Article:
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  6. I hate having my picture taken when a professional is behind the camera, never mind obsessively taking selfies. Although selfies like yours, that make one younger and thinner have some appeal.

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    • Where’s the filter for that, right? I can maybe count 2 or 3 photographs of myself, over a lifetime, that I liked. It was always with a professional photographer. My phone photographs are usually pretty terrible. I’m less interested in taking the shot than in taking in where I’m at and being there.

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      • Being in advertising, I’ve been around a lot of professional photographers. Some of them have taken some decent shots of me when I wasn’t paying attention. It’s posing for a photo that doesn’t work for me, I tense up.

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        • It also relaxes the muscles of your face. A former model turned portrait photographer told me that it’s tense facial muscles that make us look weird in photos. She does about an hour of relaxing exercises and psycho babble with you before she takes your photo. It actually works.

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  7. I’m here via Honie. I agree with you regarding the topic of selfies, but I wouldn’t lump them in with picture-taking and visual representations as a whole. Sharing a beautiful sunset or scenery from your weekend hike isn’t nearly as self-aggrandizing as taking a photo of yourself.

    Don’t even get me started on duck lips!

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    • I don’t understand the duck lip thing. Nobody looks good that way, so why do they keep doing it? Because I tend not to be visually-oriented (I automatically translate things to words), I am not a good arbiter of what matters or is significant, but I am curious about motivation and what need selfies fulfill.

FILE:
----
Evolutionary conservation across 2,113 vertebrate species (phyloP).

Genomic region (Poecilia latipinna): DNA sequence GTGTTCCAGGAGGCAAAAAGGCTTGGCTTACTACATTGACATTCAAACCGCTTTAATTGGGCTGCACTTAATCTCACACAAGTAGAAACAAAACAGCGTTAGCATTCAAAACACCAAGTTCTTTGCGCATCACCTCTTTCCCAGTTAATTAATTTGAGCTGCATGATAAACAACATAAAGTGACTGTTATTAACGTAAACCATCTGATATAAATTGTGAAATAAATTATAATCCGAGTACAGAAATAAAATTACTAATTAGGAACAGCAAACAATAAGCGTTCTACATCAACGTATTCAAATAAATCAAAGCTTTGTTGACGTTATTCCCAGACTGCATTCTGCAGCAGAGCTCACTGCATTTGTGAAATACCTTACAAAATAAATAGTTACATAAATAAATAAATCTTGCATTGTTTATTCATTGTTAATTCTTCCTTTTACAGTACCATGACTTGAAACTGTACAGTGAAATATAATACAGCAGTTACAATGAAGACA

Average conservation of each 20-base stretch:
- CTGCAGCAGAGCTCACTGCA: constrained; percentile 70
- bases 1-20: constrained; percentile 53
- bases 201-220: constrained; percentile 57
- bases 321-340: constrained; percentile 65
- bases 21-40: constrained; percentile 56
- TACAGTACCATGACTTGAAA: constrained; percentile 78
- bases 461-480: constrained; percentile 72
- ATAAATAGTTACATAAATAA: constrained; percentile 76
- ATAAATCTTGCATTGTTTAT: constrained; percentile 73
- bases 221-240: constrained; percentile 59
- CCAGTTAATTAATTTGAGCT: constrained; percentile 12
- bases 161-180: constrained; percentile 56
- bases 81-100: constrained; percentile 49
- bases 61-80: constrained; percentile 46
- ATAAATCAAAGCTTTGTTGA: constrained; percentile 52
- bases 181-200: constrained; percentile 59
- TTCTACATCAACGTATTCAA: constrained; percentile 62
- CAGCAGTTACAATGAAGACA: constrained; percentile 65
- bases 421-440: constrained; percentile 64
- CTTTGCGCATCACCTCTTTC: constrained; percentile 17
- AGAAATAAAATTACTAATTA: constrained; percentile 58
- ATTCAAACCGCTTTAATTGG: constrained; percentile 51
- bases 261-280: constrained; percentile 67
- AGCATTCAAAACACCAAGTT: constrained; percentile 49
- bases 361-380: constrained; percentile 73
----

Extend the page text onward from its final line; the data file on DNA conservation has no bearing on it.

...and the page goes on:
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  8. I had to chuckle a little when you wrote you try to resist the old lady in you that doesn’t like selfies. That’s me too. And I find myself trying to deconstruct things I don’t understand, but find that often it just makes me feel exhausted and helpless. I wish I could just let things be and not have this obsessive need to “understand” things. Especially these days.

    Oh shoot, there’s the old lady talking again. LOL. Sounds like you have some breathing space back in your lives. I’m glad to see it Michelle.

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    • Thanks for your perspective, Ilona. It is exhausting trying to understand everything, but I’ve come to accept that is how I function in this world and just try to fit in lots of naps! I think, too, there is a huge difference between understanding things and accepting or condoning them.

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      • Yeah, it won’t change for me either and I have come to accept it also. I still manage to see the humorous and ironic around me and I recognize that I have so much to be grateful for which helps me get through the day.

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  9. Somehow, Michelle, your acute observations on selfies remind me of a TS Eliot line – ‘We had the experience but missed the meaning’. Maybe the huge number of pictures around these days, many associated with selling, devalue the plain shot in some way unless it’s got the shooter in it. I’m also not visual and distrust pictures unless I know their provenance or else something creative is being done with them. Is it possible we’re all stopping at the image and going no deeper?

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    • I really like that line from T.S. Eliot! It’s very apt when talking about trying to capture a moment in what is a fairly flattening medium (although professional photographers could argue otherwise). When I have a strong reaction to something, I’m always curious why. Staring at Lake Superior while many people walked, took a photo, and did nothing else to absorb the moment really bothered me.

      Liked by 1 person

      • Yes, almost like storing experience away so you can look at it in a neatly captured form. Having said that, I do like looking at things hard to find the most aesthetically pleasing photograph angle and composition!

        Liked by 1 person